“It’s easy to go somewhere and go win a championship with somebody else,’’ Antetokounmpo said. “I could go — I don’t want to put anybody on the spot — but I could go to a super team and just do my part and win a championship. But this is the hard way to do it, and this is the way to do it and we f—–g did it.”

Durant was never asked to react to Antetokounmpo’s postgame remark. But he came away impressed with how the Bucks build their championship team.

“It was good to see Milwaukee forming some sort of a dynasty with that team,” Durant said. “I know it’s the first championship. I know a lot of people will call you a dynasty after a few [titles]. The continuity of that team is something that is impressive. How they continue to keep building and adding and now they’re a champion. So you can appreciate that.”

The Bucks are guaranteed to have Antetokounmpo, Khris Middleton, Holiday, and Brook Lopez together until the 2022-23 season. Durant will have another shot at the Bucks next season, provided Brooklyn’s Big 3 will be healthy.

But in a couple of days, he will have to set aside the rivalry and join forces with Middleton and Holiday at Team USA and welcome Phoenix Suns’ rising star Devin Booker, who could still be reeling from that stinging loss, squandering a 2-0 lead, to the squad.

“We got respect for these guys. That experience doesn’t happen to just anybody. You respect those guys that went through that journey,” Durant said.

“You see a young team like Phoenix, who everybody has been counting out in the last five to six years. And now they made themselves into a contender and hopefully become a contender moving forward in the West,” he added.

Durant has been both on the opposite side of the spectrum. Before becoming a multiple NBA champion with the Warriors, Durant, like Booker, lost a young team in Oklahoma City. So he knows the feeling.

But they need Booker to recover quickly. They need Middleton and Holiday to chill down from the euphoria of winning their first championship. They have a mission in Tokyo. A goal that looked vulnerable at the onset with the missing players due to COVID-19 issues and different circumstances.

“I think there will definitely be adjustments just with the quick turnaround. But those guys know what they’re getting into themselves when they made the commitment a few weeks back,” Durant said. “They had an understanding of what this journey is and they have an extra couple of weeks added on to their postseason now. We’re looking forward to those guys coming in and we understand that it will take a while for them to take their legs back under them, calm down from all the hype of the NBA Finals but we can’t wait to incorporate them.”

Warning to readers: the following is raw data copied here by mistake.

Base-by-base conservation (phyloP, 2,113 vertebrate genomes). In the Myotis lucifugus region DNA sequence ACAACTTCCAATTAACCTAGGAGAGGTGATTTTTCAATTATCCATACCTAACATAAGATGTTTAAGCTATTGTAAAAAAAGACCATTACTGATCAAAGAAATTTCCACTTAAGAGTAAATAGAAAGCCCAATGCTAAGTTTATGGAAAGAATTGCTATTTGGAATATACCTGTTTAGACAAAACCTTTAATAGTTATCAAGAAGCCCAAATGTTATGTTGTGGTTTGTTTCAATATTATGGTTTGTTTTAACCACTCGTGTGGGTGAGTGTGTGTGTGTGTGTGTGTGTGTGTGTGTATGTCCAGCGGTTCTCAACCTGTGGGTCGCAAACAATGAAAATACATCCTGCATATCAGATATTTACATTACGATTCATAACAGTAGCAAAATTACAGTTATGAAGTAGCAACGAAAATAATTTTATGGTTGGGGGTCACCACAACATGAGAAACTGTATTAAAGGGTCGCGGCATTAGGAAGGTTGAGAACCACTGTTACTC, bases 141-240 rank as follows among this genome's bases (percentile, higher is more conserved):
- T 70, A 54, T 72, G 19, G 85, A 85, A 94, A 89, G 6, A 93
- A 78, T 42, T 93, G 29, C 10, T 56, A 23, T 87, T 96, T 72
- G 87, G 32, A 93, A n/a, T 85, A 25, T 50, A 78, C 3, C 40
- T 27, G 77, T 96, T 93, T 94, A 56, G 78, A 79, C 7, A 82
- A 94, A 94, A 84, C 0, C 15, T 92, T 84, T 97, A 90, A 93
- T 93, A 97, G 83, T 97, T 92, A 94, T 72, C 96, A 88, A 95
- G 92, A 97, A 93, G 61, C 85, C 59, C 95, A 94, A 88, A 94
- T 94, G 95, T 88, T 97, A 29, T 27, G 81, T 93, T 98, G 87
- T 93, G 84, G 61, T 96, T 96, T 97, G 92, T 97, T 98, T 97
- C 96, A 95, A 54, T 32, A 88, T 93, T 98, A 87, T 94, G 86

Durant has already moved on from a lost NBA season. His eyes are set on a different prize.

Follow this writer on Twitter: @alderalmo

Ex-Knick Bobby Portis relishes first NBA Finals with Bucks after enduring losing seasons

knicks, bobby portis

Ex-New York Knicks forward Bobby Portis is in his first NBA Finals, and that feeling had only sunk in when the Milwaukee Bucks arrived in Phoenix for the first two games of the series.

“I think yesterday is when it finally hit me,” Portis said following their Tuesday morning shootaround. “After the game on Saturday, I was just so pumped up and so thrilled still that we got the victory and that the series is over, and that we’re moving on to the Finals, I didn’t get a chance to just decompress and just sit down and just think about it. When I got on the plane yesterday and got to the hotel room and I was actually by myself for a change, that’s when it hit me. Yeah, like we’re the Finals now, and it was a big accomplishment.”

“It’s a first for me — first time in the playoffs in four years too — so being able to get a chance to go about each round and compete in every series and get to this point with this amazing group of guys is great.

After the Knicks did not pick up his $15.75-milllion team option last year, Portis took a significant discount for a chance to have a deep run in the playoffs. He signed a two-year, $7.5 million deal to join the Bucks, saying he resisted larger offers from other teams.

That decision paid him huge dividends on the court.

In the last two Milwaukee wins to wrap up the series against Atlanta Hawks, Portis had a pair of big games starting with a playoff career-high 22 points, eight rebounds, three assists, and three steals in Game 5. He almost had a double-double in the series-clinching Game 6 win (12 points, 9 rebounds).